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Typhoon weakens slightly as Philippines braces

By ROHAN SULLIVAN, Associated Press Writer

MANILA, Philippines – Filipinos braced Saturday for their second typhoon in eight days, though the storm weakened just hours before it was due to hit and the threat of another disaster in the flood-soaked capital eased.

Better news for the Philippines was bad news for Taiwan, which issued a storm warning and began evacuating villages in the south as Typhoon Parma headed more sharply north toward the island.

Parma was dropping heavy rain across the Philippines' main island of Luzon on Saturday including many areas still recovering from a Sept. 26 storm that inundated large parts of Manila and killed almost 300 people.

But the storm was pushed farther north overnight Friday, and Manila was no longer at risk of a new deluge, said chief government forecaster Nathaniel Cruz. The storm's sustained winds also eased slightly, to 108 mph (175 kph), down from 121 mph (195 kph) on Friday.

"It is good news, especially for those whose houses are still under water," Cruz said at a briefing Saturday morning. "But 175 (kph winds) can still uproot trees and destroy houses and blown down roofs."

Parma was due to strike the Philippines' northeastern tip on Saturday night, instead of hitting north-central Luzon on Saturday afternoon, as earlier forecast.

The danger was easing in provinces south of the capital. In Albay province, governor Joey Salceda said he had ordered more than 76,000 people who had been evacuated from their homes in the past few days to be sent home.

Tens of thousands of others were still huddled in relief shelters or with friends after President Gloria Macapagal Arroyo ordered people in flood- and landslide-prone areas in six provinces to be evacuated.

A nationwide "state of calamity" ordered by Arroyo was still in place, designed to let authorities respond quickly if another disaster occurs.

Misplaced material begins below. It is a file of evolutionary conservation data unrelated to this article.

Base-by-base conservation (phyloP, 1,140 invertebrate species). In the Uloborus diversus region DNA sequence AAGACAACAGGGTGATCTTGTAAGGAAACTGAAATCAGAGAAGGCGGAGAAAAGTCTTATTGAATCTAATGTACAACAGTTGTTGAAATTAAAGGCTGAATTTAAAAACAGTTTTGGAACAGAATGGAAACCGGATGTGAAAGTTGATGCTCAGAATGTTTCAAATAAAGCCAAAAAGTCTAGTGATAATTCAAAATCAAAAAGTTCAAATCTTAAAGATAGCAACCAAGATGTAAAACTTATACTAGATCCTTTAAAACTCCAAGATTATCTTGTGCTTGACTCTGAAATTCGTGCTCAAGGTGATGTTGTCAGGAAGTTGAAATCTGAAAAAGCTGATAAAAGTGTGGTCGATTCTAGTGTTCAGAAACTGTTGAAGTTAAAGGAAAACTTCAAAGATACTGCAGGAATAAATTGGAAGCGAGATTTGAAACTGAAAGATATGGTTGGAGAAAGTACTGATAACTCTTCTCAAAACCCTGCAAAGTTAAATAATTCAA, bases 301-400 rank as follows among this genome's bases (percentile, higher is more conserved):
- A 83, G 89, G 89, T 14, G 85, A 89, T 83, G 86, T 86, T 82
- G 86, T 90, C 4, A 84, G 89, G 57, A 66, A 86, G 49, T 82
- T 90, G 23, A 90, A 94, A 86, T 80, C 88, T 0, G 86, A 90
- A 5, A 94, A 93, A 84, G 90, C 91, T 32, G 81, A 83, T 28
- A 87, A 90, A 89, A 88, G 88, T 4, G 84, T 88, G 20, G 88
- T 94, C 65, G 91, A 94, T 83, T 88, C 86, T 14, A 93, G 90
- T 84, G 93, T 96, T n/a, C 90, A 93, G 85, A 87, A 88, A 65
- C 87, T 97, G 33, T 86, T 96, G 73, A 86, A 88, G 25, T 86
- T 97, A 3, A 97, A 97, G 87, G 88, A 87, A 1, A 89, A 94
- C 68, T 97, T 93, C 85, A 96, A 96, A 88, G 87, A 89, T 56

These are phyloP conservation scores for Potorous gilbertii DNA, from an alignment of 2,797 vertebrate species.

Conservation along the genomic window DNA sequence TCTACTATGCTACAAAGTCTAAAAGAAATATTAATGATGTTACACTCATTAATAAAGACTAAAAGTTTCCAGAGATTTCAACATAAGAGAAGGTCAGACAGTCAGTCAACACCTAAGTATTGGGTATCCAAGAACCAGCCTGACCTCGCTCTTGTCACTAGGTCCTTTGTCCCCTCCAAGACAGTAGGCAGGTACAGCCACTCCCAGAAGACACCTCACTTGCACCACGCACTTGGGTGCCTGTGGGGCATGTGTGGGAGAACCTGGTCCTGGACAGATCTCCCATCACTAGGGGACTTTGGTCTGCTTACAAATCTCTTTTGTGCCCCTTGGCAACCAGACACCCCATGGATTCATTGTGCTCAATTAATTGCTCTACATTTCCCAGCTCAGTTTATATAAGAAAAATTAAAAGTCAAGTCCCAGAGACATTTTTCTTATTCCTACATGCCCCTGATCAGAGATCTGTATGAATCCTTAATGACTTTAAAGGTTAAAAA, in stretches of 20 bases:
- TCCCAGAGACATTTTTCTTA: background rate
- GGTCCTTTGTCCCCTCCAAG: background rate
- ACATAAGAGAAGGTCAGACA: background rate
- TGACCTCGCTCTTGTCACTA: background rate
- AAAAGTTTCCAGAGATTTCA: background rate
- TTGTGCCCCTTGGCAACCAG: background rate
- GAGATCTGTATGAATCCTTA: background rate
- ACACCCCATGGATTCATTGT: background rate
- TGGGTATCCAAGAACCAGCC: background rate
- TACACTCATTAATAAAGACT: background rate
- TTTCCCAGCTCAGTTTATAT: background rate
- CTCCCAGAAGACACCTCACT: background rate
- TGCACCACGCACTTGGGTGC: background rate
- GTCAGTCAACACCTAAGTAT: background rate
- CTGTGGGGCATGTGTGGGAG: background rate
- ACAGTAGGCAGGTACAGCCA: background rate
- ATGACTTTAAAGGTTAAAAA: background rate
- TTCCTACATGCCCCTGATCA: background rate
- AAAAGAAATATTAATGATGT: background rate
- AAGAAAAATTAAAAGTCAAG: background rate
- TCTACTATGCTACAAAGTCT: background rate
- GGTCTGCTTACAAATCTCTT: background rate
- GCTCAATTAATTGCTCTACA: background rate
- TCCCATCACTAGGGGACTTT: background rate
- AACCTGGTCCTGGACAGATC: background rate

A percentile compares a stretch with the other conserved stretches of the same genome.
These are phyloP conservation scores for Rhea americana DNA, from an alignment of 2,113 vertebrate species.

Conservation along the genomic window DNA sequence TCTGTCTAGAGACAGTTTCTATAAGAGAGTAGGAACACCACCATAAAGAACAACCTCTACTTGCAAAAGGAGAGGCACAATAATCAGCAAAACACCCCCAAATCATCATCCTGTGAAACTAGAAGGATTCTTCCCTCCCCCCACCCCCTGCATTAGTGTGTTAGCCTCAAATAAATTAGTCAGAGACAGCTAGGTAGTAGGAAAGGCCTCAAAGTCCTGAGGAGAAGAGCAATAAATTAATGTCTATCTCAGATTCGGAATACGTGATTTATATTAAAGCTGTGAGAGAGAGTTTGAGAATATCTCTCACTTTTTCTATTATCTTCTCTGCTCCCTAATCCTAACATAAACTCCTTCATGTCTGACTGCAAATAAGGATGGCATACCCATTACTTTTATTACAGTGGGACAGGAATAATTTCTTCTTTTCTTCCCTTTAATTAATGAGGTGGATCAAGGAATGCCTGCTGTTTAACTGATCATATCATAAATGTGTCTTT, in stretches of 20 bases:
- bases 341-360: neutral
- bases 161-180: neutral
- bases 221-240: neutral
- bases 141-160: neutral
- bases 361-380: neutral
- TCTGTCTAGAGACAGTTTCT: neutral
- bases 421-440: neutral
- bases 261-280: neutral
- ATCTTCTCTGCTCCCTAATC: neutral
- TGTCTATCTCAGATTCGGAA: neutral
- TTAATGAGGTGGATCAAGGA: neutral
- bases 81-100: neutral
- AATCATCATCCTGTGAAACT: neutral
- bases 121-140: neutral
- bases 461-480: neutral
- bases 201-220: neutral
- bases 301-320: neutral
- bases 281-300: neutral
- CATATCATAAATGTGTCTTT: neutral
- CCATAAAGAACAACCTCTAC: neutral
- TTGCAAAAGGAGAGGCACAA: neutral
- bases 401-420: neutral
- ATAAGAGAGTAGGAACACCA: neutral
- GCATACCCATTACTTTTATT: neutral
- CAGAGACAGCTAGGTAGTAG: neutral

Typhoon Ketsana on Sept. 26 caused the worst flooding in 40 years across the northern Philippines, damaging the homes of more than 2 million people. The Philippines National Disaster Coordinating Council on Saturday lowered the death toll from the Ketsana storm by five to 288.

Ketsana went on to hit other Southeast Asian countries, killing 99 in Vietnam, 14 in Cambodia and 16 in Laos.

It was part of more than a week of destruction in the Asia-Pacific region that has claimed more than 1,500 lives so far: an earthquake Wednesday in Indonesia; a tsunami Tuesday in the Samoan islands; and Typhoon Ketsana across Southeast Asia.

Many places in Manila are still chest-deep in water, or covered in thick mud and garbage.

In Quezon City, residents turned from cleaning up after Ketsana to trying to secure their belongings from the risk of more flooding.

"We do not know what to do or where we can go," said resident Bebang De Los Santos. "We don't have a way out and this is the only place that is safe, but we don't have any shelter."

Taiwan's Central Weather Bureau issued a storm warning for Parma on Saturday. This prompted officials to start evacuating villages in the southern county of Kaohsiung, where a typhoon in August triggered flash flooding that killed about 700, said local official Lin Chun-chieh.

One danger in Manila was posed by Lake Laguna, which rose more than 3.3 feet (one meter) as Ketsana passed and was in danger of spilling over into districts housing some 100,000 people if there is much more rain, said Ed Manda, general manager of the Laguna Lake Development Authority.


Associated Press writers Oliver Teves in Manila and Debby Wu in Taipei, Taiwan, contributed to this report.

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